A strongly star-forming group : three massive galaxies associated with a quasi-stellar object
Carrera, F. J.
Page, M. J.
Stevens, J. A.
Ivison, R. J.
We present here photometric redshift confirmation of the presence of large-scale structure around the z = 1.82 quasi-stellar object (QSO) RX J0941, which shows an overdensity of submillimetre (submm) sources. Radio imaging confirms the presence of the submm sources and pinpoints their likely optical near-infrared (NIR) counterparts. Four of the five submm sources present in this field (including the QSO) have counterparts with redshifts compatible with z = 1.82. We show that our photometric redshifts are robust against the use of different spectral templates. We have measured the galaxy stellar mass of the submm galaxies from their rest-frame K-band luminosity obtaining log(M-*/M-circle dot) similar to 11.5 +/- 0.2, slightly larger than the Schechter mass of present-day galaxies, and hence indicating that most of the stellar mass is already formed. We present optical-to-radio spectral energy distributions (SEDs) of the five Submillimetre Common-User Bolometer Array (SCUBA) sources. The emission of RX J0941 is dominated by reprocessed active galactic nucleus (AGN) emission in the observed mid-IR (MIR) range, while the starburst contribution completely dominates in the submm range. The SEDs of the other three counterparts are compatible with a dominant starburst contribution above similar to 24 mu m, with star formation rates similar to 2000 M-circle dot yr-1, central dust masses log(M-dust/M-circle dot) similar to 9 +/- 0.5 and hence central gas masses log(M-gas/M-circle dot) similar to 10.7. There is very little room for an AGN contribution. From X-ray upper limits and the observed 24 mu m flux, we derive a maximum 2-10 keV X-ray luminosity of 1044 erg s-1 for any putative AGN, even if they are heavily obscured. This in turn points to relatively small black holes with log(M-center dot/M-circle dot) less than or similar to 8 and hence stellar-to-black hole mass ratios about 1 order of magnitude higher than those observed in the present Universe: most of their central black hole masses are still to be accreted. Local stellar-to-black hole mass ratios can be reached if similar to 1.3 per cent of the available nuclear gas mass is accreted.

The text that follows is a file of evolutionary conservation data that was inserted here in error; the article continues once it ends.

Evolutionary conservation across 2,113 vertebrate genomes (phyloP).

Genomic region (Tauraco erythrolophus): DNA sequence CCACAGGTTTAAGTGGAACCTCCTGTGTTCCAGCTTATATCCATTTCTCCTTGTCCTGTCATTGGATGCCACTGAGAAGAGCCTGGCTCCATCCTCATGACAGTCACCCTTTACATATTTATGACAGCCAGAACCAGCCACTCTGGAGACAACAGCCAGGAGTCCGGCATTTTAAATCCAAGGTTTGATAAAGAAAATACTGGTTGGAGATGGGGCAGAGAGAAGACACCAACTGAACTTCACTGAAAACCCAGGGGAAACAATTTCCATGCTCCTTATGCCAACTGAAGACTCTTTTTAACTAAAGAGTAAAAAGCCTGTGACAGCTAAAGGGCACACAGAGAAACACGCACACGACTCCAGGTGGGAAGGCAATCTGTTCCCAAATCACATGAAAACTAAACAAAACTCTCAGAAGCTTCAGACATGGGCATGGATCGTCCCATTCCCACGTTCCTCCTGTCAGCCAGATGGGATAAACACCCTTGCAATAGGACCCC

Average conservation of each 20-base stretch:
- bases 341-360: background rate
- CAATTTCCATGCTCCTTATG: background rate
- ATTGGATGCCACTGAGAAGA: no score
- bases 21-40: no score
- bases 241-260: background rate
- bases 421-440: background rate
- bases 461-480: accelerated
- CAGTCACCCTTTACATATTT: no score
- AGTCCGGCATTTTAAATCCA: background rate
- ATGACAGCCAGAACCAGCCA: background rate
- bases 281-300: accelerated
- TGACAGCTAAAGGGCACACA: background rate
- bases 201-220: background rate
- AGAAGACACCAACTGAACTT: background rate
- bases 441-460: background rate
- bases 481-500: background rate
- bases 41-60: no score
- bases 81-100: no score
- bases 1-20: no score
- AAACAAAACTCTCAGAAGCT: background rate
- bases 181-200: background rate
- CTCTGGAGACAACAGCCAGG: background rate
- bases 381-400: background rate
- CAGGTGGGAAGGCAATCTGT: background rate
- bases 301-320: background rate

Published inMonthly Notices of the Royal Astronomical Society
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